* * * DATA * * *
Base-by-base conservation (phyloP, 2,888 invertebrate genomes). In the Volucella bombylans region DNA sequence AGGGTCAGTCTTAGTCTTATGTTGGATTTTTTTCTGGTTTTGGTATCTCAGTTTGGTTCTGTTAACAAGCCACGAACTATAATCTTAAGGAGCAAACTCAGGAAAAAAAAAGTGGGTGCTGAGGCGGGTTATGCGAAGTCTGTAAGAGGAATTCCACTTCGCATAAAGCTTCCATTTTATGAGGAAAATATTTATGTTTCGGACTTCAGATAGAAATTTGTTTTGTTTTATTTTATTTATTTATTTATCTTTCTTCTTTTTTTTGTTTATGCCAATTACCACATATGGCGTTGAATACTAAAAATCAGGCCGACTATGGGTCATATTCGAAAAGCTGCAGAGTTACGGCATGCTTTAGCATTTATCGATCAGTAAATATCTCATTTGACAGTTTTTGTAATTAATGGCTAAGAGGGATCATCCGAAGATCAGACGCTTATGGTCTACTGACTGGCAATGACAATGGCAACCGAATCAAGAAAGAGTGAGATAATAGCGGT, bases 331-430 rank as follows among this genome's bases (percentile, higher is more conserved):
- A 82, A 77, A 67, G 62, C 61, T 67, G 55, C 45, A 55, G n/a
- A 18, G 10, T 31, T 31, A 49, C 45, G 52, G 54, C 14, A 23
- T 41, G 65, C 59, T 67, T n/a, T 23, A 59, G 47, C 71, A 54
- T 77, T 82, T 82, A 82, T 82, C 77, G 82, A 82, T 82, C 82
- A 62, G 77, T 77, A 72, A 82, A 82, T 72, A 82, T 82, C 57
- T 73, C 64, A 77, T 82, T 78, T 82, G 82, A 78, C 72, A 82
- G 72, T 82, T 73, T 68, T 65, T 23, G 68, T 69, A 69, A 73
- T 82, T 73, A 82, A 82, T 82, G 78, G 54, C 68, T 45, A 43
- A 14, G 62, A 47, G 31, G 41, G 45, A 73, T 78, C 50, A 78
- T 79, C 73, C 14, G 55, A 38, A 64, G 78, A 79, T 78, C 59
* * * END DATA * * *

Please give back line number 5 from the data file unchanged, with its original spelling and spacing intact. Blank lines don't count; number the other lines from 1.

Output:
- T 77, T 82, T 82, A 82, T 82, C 77, G 82, A 82, T 82, C 82